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Valley Perspective | SECOND OPINION

A Fairer Way of Nuisance Abatement

March 12, 2000|HARRIET K. BILFORD | Harriet K. Bilford and her husband, David R. Bilford, are partners in a Van Nuys law firm

An assistant city attorney whom I trust and respect called me Feb. 18 to tell me that new Los Angeles nuisance-abatement cases involving alleged criminal activity must be reviewed by attorneys in charge of CNAP, the Citywide Nuisance Abatement Program. The attorneys are to evaluate material presented by police, notify businesses of problems and try to obtain voluntary cooperation before moving to a nuisance-abatement hearing.

This is what my law office has been seeking for six years. But with so many promises made and broken, it's difficult to believe our crusade is finally over.


The novel practice of using Los Angeles zoning laws to restrict or close businesses blamed for alleged criminal activities in their neighborhoods began locally in 1993. That was when former City Councilman Marvin Braude asked the chief zoning administrator to investigate 11 Van Nuys motels to determine whether they were responsible for prostitution and drug dealing along Sepulveda Boulevard. Three months later, Los Angeles police Capt. James McMurray (since promoted to head of the Internal Affairs Group) urged the zoning administrator to begin nuisance revocation proceedings against Orville's Original Donuts in Van Nuys, ultimately citing hundreds of incidents listed on the Police Arrest and Crime Management Information System, or PACMIS, reports. The shop was blamed for prostitution and virtually every other crime imaginable along Sepulveda and at the intersection where it happened to be located.

I was a customer of that doughnut shop and, with my husband / partner, embarked on a crusade to expose the gross inequities of nuisance-abatement proceedings and the false nature of PACMIS reports and other "evidence" produced at the hearings.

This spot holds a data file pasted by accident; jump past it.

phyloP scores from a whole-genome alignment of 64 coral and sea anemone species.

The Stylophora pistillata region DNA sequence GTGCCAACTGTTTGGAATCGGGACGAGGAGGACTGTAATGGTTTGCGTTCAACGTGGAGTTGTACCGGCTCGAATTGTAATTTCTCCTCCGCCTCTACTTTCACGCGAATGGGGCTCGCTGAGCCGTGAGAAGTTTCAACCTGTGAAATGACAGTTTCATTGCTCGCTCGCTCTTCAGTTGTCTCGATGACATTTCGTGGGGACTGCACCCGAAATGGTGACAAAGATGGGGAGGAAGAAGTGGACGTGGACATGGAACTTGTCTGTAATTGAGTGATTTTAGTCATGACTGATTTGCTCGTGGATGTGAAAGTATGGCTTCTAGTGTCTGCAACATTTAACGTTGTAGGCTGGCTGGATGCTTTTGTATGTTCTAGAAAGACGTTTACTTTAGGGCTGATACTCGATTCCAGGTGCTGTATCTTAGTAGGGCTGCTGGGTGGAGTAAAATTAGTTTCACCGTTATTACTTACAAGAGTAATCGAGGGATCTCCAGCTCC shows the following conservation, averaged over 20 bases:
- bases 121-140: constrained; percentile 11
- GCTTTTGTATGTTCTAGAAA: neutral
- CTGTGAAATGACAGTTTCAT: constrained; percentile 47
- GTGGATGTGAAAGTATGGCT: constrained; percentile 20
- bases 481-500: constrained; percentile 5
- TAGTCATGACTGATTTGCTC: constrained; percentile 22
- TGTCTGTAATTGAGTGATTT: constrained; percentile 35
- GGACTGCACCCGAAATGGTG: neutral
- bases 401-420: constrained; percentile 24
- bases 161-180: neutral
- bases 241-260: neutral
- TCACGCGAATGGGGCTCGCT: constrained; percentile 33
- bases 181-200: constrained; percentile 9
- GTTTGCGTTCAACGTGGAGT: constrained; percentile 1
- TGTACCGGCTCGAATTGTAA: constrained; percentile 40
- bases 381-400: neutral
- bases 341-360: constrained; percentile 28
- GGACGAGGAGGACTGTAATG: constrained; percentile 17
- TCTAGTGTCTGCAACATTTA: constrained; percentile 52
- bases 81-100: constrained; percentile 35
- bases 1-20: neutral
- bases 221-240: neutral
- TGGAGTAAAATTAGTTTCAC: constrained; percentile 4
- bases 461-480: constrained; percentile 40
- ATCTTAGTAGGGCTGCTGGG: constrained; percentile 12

In December 1996, after much urging by myself and others, the Police Commission found the PACMIS reports to be misleading and unreliable. Officers were prohibited from using them as stand-alone evidence and told to comply with other directives. In April 1999, Chief Bernard Parks issued a special order that, along with commission directives, required that officers:

* Always produce documentation to show a specific, direct nexus between operation of the business and the alleged criminal activity.

* Indicate when they were giving a personal opinion and back it with facts and documentation.

* Seek voluntary cooperation in a fair, unbiased manner.

In addition, commanding officers were to be held accountable for any failure to abide by the directives. Unfortunately, officers mostly have failed to abide by the directives, and no one is being held accountable.

An example: During a March 1 City Council appeal involving a liquor store, an LAPD captain asserted that the store was responsible for 195 radio calls, including those involving the public intersection.

In August, public hearings were held involving 17 skid row businesses. Owners of all the targeted businesses--11 hotels and six establishments that sell alcohol--adamantly defended themselves, contending that they were wrongfully blamed for activities on public streets over which they had no control. "Standard" conditions were imposed against all but three hotel owners, including costly 24-hour security guards and an outrageous requirement that all guests and visitors be photographed and fingerprinted. At least one business has since closed; the others are exhausting administrative appeals, as required before they can seek relief in court.

The latest saga, as reported Feb. 17 in Our Times, involves three Studio City motels. Officer John Smith of the LAPD North Hollywood Division is quoted as saying that the Charles, El Royale and Showtime motels "are havens for people who are stealing cars, stealing mail, forging checks and running dope labs" and that the motel owners and managers have turned a blind eye to the criminal activity.

Deputy City Atty. Gretchen Smith, obviously aware of the Police Commission's directives and Parks' special order, properly indicated that "police need to present their information in an entire package before a zoning abatement could begin--and so far we haven't been approached with any reports." Another assistant city attorney told me that these motel owners are cooperating and reiterated that the officer has failed to produce the requisite documentation.

Since 1994, dozens of mostly mom-and-pop, minority-owned or operated businesses have been forced to close as a result of city actions. They have been unfairly targeted, yet they no more attract criminal activity than the city's own parks, buses, streets and other public properties, where crime continues unabated.

With the merging of the zoning administrator's hearings and CNAP, Los Angeles has a mechanism for addressing this problem honestly. If new mandates are followed, legitimate businesses will no longer be used as scapegoats for the LAPD's inability to control crime in the neighborhood.

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